AC Immune has published data on its alpha-synuclein (a-syn) positron emission tomography (PET) tracer, ACI-12589, which showed the compound’s ability to identify patients with multiple system atrophy (MSA).

The data from the clinical trial was published in Nature Communications journal on 27 October.

MSA is a rare condition of the nervous system that causes gradual damage to nerve cells in the brain. It occurs due to misfolding and accumulation of the protein α-synuclein in oligodendrocytes, myelinating cells of the central nervous system.

The clinical trial enrolled a total of 42 participants, 23 of which had α-synuclein-related disorders. In addition, 11 participants had other neurodegenerative disorders while the remaining eight were controls.

The ACI-12589 tracer bound to regions known to be highly affected by α-synuclein pathology, cerebellar white matter and middle cerebellar peduncles, in MSA patients making them easier to identify. Although ACI-12589 binding statistically separates MSA patients from healthy controls and subjects with other neurodegenerative disorders, it showed limited binding in Parkinson’s disease, also an α-synuclein disorder.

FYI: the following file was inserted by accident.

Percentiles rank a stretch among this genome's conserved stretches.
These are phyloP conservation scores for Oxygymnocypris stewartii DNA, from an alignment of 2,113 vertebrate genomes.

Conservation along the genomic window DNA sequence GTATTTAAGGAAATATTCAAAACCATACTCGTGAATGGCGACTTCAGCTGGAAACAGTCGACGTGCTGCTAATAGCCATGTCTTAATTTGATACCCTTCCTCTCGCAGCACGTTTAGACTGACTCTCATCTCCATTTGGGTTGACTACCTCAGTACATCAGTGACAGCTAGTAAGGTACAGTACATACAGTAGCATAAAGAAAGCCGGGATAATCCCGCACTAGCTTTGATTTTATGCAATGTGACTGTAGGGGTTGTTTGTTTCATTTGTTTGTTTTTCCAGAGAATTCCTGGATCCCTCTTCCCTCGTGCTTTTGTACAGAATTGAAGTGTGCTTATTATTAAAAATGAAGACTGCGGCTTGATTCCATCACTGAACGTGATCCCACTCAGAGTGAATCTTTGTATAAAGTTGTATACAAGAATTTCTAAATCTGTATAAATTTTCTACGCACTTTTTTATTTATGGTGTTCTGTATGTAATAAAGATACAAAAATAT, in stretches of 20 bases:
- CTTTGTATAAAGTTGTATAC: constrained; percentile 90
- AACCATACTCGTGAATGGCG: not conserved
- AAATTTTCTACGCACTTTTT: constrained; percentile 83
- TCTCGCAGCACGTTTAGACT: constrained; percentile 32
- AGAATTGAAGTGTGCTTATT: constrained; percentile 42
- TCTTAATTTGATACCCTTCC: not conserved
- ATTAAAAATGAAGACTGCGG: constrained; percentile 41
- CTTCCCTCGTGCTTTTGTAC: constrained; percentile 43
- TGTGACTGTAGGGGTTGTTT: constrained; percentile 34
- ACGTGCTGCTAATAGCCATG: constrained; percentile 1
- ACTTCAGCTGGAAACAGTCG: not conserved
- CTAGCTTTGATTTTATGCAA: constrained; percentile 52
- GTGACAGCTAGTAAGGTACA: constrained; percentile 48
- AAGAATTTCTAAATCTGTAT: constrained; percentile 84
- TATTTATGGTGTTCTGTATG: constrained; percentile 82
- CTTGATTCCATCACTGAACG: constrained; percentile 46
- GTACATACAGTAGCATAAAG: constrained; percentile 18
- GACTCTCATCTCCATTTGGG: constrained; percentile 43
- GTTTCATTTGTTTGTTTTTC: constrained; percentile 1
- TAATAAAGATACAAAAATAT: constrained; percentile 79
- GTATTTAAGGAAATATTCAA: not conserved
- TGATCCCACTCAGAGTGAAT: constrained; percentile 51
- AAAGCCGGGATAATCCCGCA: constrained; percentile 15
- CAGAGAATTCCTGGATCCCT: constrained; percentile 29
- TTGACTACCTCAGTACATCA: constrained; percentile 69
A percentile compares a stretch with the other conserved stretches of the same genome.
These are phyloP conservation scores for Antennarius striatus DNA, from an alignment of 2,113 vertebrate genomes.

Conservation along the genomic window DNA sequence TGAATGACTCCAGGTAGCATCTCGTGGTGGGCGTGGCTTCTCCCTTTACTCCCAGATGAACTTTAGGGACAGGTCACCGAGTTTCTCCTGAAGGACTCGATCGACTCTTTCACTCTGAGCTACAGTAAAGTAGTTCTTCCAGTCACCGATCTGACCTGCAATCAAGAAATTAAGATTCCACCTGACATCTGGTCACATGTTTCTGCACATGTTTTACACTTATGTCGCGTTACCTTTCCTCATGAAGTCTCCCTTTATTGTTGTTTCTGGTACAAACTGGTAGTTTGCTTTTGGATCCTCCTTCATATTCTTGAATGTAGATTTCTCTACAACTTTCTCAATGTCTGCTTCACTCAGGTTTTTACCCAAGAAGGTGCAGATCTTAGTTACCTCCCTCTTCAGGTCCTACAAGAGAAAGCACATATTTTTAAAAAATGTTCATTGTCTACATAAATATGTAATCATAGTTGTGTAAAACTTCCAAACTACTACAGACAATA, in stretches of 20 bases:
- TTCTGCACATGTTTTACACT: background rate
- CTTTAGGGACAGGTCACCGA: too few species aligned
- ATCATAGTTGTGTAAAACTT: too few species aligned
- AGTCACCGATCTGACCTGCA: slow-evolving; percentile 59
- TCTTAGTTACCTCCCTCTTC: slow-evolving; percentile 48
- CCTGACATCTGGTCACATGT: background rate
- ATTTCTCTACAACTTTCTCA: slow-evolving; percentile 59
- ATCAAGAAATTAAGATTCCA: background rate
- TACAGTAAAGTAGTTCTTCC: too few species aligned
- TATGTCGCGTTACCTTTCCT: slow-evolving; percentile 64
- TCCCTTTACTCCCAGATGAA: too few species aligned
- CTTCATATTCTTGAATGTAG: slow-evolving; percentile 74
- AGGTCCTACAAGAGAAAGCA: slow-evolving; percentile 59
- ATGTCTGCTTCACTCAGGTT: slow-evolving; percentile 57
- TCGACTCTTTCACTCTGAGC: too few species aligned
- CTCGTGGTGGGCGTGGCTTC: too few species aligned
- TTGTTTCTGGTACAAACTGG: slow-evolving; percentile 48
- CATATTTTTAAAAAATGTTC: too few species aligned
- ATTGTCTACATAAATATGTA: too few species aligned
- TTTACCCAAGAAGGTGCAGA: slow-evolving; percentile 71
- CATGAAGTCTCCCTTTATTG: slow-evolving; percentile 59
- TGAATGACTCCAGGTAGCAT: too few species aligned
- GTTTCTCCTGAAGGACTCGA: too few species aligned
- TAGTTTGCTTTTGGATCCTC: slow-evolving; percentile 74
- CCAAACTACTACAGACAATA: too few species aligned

“Accurately detecting a-syn in the living brains of patients is paramount, particularly in view of the challenges of diagnosing the serious diseases related to pathological a-synuclein aggregates,” said AC’s chief scientific officer Dr Marie Kosco-Vilbois in the press release.

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“We are encouraged by this first success in MSA and look forward to expanding the potential clinical applications of this tracer, and others emerging from the AC Immune platform.”

The ACI-12589 development program previously received $0.5m in funding from the Michael J Fox Foundation for Parkinson’s Research in September 2022.

The diagnostic imaging market is expected to grow to be worth $45bn in 2030, as per the GlobalData market model.

GlobalData is the parent company of Clinical Trials Arena.

Other diagnostic agents in AC’s portfolio that are currently in development include Tau PET Diagnostic PI-2620, which is currently being evaluated in a Phase III trial (NCT05641688). The agent was developed in partnership with Life Molecular Imaging.

The Switzerland-based company is also developing therapeutic drugs such as anti-amyloid beta (Abeta) active immunotherapy (vaccine)-candidate, ACI-24.060, for treatment of Alzheimer’s disease. The drug received a fast track designation from the US Food and Drug Administration and is currently in Phase Ib/II trial (NCT05462106).